Your camera is not important.

I’m sure you have heard this before.  Chase Jarvis even wrote a book about it.  The fact is, your camera doesn’t matter.  What matters is you.  Your eye.  Your vision.  Your take on what is important “visually” in life.  In the beginning, when you’re learning how to work a camera, you do what most people do.  You copy other’s work.  You adjust the settings to get the same look and feel as those images you love so much.  That is ok, but eventually you have to leave the nest and start to use the camera as a tool, like a pencil or a brush.  That’s all a camera is, a simple box that captures light.  The best photos (in my opinion) are simply the end result of bringing that box to a location in order to capture the visual adaptation of life the way you see it.

Cell phone cameras, whether it is the iPhone or something else, have changed the world of photography.  Everybody has the chance to document life.

You don’t need a $5,000 camera.  This is one of the best photos I have taken in 2013, and that includes weddings, etc.  Why?  because this is one of the best scenes I happened to have found myself in and I simply went “click.”  The result was a beautiful Fall photograph.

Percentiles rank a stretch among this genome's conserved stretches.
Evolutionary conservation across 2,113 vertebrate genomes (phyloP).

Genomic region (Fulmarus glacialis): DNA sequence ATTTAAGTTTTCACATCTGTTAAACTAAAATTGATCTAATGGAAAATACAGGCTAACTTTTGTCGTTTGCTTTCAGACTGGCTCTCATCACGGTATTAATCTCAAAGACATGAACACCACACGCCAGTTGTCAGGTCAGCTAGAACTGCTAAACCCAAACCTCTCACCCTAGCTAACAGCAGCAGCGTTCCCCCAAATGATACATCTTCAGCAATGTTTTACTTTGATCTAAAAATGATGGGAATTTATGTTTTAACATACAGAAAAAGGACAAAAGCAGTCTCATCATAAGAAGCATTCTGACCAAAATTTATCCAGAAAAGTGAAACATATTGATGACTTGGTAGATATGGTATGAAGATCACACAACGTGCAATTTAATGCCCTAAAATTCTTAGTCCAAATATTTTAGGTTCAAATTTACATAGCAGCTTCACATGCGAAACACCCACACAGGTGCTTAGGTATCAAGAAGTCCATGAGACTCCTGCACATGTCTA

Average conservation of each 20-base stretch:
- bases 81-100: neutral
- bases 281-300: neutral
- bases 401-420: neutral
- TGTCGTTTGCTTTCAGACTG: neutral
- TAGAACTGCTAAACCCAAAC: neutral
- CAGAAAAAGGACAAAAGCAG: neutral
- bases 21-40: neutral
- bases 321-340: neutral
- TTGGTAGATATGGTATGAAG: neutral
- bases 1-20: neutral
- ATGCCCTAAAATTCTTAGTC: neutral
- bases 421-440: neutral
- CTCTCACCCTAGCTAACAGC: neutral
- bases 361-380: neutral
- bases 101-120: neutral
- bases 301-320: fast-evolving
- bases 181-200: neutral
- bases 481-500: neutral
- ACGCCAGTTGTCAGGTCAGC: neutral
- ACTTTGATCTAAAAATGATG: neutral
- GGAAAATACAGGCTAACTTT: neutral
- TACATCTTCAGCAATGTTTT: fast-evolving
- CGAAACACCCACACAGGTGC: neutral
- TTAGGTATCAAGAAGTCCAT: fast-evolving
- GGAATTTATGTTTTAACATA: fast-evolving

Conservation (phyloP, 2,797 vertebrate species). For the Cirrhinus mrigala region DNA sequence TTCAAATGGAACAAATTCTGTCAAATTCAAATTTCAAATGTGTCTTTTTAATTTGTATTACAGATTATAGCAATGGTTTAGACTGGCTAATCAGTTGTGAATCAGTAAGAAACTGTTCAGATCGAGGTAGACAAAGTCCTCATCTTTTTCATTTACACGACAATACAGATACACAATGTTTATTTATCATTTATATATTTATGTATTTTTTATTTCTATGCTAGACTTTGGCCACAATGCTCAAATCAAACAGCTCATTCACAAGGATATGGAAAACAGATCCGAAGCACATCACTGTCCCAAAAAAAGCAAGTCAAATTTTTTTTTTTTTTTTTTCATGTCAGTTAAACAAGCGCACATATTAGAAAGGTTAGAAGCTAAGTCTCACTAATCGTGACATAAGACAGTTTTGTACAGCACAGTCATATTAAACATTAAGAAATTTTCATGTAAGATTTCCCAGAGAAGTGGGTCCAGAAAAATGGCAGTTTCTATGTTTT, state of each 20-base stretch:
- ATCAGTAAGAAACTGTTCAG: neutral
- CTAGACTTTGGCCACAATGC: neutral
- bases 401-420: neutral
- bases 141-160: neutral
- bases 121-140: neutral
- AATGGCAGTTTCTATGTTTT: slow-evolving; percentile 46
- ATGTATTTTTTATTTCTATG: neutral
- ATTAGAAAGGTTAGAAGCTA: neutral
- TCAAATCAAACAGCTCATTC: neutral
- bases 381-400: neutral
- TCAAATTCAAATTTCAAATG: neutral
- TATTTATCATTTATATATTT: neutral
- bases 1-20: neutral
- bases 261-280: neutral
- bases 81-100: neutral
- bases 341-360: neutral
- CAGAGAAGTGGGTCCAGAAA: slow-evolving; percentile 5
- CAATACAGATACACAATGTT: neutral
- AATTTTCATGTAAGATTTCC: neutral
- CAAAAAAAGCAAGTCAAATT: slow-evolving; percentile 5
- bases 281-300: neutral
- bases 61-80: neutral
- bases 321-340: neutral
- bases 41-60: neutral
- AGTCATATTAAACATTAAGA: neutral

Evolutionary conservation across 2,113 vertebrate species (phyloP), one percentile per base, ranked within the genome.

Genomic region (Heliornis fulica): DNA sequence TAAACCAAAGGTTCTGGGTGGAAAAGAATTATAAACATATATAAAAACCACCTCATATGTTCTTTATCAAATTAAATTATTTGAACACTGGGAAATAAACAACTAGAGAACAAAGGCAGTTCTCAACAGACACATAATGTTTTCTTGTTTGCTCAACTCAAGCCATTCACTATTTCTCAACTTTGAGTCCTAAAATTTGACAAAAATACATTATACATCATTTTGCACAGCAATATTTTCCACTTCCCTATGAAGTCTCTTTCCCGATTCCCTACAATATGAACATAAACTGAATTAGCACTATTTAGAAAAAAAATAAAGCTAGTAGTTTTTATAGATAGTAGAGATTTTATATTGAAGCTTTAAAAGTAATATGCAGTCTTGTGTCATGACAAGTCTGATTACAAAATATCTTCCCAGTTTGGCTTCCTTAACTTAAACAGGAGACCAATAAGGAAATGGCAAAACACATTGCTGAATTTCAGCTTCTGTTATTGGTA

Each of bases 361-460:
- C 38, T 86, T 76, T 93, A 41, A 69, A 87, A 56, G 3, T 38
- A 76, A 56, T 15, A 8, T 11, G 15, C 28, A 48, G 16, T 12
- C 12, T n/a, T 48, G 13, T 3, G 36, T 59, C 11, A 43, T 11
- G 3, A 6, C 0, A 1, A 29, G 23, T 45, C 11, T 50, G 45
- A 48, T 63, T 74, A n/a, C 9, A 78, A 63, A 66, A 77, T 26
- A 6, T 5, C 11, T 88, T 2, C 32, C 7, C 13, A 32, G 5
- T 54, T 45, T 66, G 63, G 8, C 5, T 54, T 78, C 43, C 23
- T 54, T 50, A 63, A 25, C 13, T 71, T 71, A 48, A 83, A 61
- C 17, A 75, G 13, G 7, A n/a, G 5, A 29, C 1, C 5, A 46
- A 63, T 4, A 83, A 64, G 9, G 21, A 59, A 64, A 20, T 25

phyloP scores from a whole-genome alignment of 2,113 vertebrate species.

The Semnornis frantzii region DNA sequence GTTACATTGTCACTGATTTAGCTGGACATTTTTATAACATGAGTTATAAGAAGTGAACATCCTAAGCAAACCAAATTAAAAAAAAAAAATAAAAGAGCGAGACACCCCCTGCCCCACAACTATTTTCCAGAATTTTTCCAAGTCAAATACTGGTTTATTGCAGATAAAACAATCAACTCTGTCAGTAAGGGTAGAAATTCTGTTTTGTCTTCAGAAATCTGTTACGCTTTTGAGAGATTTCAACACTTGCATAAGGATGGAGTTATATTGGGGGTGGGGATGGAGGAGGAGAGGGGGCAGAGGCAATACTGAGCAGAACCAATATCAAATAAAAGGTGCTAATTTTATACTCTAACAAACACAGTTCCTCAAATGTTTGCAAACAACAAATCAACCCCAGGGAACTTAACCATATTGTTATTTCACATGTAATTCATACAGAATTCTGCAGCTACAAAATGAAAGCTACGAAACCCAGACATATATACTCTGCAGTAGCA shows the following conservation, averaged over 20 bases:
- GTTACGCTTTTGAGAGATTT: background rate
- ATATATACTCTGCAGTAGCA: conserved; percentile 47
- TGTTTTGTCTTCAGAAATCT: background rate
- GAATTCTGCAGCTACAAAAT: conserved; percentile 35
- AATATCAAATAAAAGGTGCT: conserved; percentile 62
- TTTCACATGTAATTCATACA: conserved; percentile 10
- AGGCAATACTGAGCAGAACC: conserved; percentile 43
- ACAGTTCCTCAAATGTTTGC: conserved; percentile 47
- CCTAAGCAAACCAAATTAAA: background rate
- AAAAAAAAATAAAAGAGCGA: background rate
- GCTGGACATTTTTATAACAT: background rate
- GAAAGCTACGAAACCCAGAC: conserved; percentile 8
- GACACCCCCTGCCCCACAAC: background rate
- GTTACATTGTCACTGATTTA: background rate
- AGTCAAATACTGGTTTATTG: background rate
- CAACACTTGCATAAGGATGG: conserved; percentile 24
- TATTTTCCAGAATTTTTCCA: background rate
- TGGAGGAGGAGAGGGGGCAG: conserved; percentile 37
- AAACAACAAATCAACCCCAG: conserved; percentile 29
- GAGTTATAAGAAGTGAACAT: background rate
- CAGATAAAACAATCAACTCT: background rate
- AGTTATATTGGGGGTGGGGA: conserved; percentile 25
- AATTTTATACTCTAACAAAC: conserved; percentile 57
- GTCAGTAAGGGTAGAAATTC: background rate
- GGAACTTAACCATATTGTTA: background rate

iphone landscape1


No D3.  No $2000 lens.  Just an iPhone 4s and good light.  Would it be “better” if I went back with $7000 worth of gear?  Maybe, maybe not.  Maybe the scene (lighting) would change.

The important thing is to keep your eyes open and sometimes forget all the technological garbage of metering, ISO, aperture, etc.  Just create.  Just see the world around you and document its beauty.  Cell phone photographs are akin to an acoustic guitar and no microphone.  Just pure emotion and simplicity.  We sometimes get too caught up in the technology of the day and that can destroy creativity if you’re not careful.



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